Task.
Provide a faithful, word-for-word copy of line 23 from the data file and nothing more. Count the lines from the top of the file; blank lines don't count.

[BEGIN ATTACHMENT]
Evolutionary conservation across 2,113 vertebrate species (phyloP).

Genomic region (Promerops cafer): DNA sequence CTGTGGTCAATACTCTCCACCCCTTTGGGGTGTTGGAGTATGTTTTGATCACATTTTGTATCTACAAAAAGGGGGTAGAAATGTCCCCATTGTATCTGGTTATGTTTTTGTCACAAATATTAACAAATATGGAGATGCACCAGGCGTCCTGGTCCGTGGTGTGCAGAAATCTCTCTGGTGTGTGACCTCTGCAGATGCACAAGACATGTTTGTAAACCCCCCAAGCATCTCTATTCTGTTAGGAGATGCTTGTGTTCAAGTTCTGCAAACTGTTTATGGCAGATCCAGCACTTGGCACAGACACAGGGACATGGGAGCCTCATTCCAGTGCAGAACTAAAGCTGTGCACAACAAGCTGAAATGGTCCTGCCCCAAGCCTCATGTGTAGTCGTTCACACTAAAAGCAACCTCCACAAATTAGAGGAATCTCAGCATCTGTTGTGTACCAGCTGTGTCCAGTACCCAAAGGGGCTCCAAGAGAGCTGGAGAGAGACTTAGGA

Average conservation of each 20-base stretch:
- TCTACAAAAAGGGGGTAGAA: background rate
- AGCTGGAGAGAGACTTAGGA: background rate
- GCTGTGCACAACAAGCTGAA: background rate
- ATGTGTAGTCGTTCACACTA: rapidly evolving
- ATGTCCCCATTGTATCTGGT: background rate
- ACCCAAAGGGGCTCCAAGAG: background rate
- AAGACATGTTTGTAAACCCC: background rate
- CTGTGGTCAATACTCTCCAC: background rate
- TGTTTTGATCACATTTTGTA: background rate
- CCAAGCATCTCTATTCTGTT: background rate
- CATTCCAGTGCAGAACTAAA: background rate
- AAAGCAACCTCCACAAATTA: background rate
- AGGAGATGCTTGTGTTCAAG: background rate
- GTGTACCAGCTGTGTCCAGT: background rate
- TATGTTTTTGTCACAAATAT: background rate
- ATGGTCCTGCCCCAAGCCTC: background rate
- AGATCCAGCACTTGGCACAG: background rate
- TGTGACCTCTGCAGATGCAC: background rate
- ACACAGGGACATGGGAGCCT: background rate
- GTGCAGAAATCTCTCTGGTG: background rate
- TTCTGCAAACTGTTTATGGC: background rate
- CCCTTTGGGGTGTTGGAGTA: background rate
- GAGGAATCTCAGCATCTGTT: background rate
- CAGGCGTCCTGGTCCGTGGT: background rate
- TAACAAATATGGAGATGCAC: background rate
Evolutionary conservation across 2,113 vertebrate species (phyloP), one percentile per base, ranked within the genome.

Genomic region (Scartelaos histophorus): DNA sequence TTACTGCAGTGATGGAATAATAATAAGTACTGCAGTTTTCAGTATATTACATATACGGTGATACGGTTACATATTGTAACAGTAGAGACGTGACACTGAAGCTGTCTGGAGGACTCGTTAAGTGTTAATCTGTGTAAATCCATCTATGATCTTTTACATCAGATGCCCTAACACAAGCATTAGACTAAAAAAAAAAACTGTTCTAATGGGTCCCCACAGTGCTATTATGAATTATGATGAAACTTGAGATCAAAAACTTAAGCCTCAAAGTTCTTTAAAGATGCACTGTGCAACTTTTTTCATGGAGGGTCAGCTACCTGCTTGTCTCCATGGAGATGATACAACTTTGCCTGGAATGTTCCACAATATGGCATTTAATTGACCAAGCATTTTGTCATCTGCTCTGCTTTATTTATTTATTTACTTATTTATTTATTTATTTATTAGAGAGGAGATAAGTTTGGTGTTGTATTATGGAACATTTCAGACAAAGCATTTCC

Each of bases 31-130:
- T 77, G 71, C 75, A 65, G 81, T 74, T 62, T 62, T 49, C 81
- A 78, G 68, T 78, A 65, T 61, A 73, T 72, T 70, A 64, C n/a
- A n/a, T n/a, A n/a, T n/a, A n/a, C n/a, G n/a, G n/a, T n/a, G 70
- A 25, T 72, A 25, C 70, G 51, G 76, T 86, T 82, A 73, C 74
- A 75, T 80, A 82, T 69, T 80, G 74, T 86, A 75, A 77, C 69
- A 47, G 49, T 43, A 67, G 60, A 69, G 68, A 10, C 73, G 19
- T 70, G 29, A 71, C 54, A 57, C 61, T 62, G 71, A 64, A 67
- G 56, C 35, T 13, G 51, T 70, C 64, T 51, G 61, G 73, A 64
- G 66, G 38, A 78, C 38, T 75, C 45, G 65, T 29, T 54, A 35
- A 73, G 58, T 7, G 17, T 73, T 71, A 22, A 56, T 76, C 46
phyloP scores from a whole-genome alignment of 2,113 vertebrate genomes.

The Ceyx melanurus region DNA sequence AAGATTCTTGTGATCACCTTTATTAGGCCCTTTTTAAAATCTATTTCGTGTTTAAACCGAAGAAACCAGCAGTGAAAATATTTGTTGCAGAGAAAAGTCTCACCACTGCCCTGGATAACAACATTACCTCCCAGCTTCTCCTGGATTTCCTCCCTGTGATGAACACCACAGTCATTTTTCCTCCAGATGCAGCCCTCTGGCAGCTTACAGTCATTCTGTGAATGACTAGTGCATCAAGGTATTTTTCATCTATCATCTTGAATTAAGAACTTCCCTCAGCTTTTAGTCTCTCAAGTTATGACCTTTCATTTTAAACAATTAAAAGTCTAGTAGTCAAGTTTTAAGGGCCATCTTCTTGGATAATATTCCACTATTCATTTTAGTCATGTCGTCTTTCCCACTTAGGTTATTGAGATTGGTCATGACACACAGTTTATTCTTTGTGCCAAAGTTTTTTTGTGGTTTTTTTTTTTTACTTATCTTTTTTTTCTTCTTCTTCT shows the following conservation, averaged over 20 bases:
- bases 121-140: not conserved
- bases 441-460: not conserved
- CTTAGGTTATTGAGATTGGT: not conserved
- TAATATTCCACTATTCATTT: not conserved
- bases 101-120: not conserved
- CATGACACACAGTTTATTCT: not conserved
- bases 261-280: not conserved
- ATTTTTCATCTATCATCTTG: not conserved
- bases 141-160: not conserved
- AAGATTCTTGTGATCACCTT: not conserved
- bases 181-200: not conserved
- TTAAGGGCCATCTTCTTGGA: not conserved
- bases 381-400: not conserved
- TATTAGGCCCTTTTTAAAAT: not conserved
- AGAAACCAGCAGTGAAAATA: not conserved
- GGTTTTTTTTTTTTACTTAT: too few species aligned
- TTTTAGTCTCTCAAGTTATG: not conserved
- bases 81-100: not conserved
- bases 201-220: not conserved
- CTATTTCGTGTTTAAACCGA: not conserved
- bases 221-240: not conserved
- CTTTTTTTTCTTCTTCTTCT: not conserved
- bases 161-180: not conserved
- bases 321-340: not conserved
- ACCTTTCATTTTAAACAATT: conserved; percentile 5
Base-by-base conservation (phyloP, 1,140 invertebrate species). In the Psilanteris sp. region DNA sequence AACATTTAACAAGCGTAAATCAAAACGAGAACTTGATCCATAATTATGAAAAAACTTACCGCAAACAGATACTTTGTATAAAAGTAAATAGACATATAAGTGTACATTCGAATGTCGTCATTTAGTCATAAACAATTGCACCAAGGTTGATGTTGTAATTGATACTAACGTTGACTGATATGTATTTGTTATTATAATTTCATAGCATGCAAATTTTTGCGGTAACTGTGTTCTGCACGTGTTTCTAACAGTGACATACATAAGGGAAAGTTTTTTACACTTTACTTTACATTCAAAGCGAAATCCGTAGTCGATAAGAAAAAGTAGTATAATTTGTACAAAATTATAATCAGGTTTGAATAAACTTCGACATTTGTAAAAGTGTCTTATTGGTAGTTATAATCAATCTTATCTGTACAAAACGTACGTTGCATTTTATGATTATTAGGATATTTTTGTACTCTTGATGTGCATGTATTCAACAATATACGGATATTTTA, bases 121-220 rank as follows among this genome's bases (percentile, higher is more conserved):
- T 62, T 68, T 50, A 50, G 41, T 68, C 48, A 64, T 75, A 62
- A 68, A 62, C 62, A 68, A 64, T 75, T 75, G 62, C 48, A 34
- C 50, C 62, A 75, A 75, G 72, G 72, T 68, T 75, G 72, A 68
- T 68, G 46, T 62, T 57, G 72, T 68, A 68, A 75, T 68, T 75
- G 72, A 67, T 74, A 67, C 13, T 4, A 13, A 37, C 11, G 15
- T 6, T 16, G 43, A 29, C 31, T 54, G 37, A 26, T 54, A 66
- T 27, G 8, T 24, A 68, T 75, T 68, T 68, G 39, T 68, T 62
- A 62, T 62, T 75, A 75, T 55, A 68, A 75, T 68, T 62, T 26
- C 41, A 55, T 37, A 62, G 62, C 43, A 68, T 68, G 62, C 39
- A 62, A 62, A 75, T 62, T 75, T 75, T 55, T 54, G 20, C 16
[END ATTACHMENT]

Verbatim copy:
- GTGCAGAAATCTCTCTGGTG: background rate